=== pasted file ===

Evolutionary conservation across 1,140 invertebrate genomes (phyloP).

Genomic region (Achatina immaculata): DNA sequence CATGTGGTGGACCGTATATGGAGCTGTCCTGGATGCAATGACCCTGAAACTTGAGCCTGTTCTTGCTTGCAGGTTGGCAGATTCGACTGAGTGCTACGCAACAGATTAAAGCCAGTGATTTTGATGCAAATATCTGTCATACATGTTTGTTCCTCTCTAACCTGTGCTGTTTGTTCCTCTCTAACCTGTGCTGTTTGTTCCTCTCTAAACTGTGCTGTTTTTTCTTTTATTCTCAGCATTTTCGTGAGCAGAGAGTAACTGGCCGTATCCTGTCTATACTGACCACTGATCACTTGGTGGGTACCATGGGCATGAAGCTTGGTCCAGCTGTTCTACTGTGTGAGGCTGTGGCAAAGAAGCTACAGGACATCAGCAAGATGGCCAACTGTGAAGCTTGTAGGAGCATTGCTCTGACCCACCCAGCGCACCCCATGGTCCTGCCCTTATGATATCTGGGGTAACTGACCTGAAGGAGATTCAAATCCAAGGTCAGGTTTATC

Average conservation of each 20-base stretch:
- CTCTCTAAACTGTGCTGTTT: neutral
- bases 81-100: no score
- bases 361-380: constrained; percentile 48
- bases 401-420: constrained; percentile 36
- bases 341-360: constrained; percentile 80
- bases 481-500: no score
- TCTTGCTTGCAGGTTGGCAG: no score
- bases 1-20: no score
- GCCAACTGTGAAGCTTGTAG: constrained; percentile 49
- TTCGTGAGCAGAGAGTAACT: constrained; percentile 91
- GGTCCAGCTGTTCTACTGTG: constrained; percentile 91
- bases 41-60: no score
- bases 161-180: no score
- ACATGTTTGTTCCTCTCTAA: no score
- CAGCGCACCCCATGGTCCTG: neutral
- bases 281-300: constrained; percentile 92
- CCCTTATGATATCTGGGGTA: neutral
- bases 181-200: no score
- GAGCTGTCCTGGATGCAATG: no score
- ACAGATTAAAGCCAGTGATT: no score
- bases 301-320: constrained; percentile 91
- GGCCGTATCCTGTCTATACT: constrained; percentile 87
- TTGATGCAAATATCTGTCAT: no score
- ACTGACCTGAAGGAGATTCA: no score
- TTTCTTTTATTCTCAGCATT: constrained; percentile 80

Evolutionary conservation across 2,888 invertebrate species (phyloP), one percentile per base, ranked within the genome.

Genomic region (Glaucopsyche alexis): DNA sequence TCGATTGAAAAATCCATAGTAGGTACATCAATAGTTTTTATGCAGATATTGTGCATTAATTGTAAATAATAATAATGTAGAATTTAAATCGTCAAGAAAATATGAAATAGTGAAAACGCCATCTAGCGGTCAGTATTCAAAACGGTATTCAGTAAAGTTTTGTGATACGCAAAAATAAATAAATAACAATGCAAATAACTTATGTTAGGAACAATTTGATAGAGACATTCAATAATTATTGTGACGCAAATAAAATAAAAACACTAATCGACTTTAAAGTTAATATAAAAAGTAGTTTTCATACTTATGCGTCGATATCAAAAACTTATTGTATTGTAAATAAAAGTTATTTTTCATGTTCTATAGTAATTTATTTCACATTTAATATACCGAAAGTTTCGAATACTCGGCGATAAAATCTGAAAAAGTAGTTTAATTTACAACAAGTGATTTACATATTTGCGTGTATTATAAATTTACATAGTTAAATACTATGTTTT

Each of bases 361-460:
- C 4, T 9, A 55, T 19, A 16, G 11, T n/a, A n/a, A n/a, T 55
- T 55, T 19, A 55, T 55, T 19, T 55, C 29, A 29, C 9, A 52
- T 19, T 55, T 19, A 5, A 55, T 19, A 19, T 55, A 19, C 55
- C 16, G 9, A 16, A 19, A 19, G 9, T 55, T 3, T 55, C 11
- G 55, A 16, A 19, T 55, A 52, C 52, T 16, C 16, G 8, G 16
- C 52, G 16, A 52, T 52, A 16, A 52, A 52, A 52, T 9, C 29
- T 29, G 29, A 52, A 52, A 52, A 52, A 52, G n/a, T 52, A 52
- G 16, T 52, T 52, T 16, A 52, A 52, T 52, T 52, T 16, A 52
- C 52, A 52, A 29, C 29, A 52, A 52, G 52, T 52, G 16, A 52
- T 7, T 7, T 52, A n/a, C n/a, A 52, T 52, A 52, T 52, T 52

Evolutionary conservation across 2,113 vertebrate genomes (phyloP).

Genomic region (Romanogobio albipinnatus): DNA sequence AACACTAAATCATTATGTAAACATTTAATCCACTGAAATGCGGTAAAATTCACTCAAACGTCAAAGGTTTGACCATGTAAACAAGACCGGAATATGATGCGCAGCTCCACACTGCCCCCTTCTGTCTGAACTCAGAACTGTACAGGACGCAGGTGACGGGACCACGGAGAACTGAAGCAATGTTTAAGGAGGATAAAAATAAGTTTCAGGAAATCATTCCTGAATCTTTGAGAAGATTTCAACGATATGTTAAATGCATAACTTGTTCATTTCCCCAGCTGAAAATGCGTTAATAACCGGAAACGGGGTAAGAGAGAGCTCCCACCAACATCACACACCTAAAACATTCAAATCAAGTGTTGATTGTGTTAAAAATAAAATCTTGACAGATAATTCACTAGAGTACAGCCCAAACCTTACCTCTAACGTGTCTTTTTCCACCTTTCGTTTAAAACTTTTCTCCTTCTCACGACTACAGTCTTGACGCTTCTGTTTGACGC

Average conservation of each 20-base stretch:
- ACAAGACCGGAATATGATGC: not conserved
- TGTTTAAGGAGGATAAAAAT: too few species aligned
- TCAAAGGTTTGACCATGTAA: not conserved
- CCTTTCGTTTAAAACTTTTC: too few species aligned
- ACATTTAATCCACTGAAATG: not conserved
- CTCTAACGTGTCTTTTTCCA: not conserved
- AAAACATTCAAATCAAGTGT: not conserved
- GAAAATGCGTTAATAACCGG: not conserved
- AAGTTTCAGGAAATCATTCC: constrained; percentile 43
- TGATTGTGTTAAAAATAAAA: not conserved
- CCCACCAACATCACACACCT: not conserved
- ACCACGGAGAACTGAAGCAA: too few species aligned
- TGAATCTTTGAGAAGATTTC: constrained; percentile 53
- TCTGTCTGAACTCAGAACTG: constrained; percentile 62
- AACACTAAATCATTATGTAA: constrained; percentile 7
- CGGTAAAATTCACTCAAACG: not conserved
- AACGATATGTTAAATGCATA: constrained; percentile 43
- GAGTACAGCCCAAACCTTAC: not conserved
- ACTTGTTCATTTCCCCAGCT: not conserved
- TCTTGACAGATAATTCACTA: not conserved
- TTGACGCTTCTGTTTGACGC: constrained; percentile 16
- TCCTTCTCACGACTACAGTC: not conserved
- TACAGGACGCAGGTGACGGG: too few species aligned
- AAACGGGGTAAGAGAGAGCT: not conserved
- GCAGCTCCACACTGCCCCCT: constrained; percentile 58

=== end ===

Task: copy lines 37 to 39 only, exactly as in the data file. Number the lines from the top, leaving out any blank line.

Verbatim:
- C 52, G 16, A 52, T 52, A 16, A 52, A 52, A 52, T 9, C 29
- T 29, G 29, A 52, A 52, A 52, A 52, A 52, G n/a, T 52, A 52
- G 16, T 52, T 52, T 16, A 52, A 52, T 52, T 52, T 16, A 52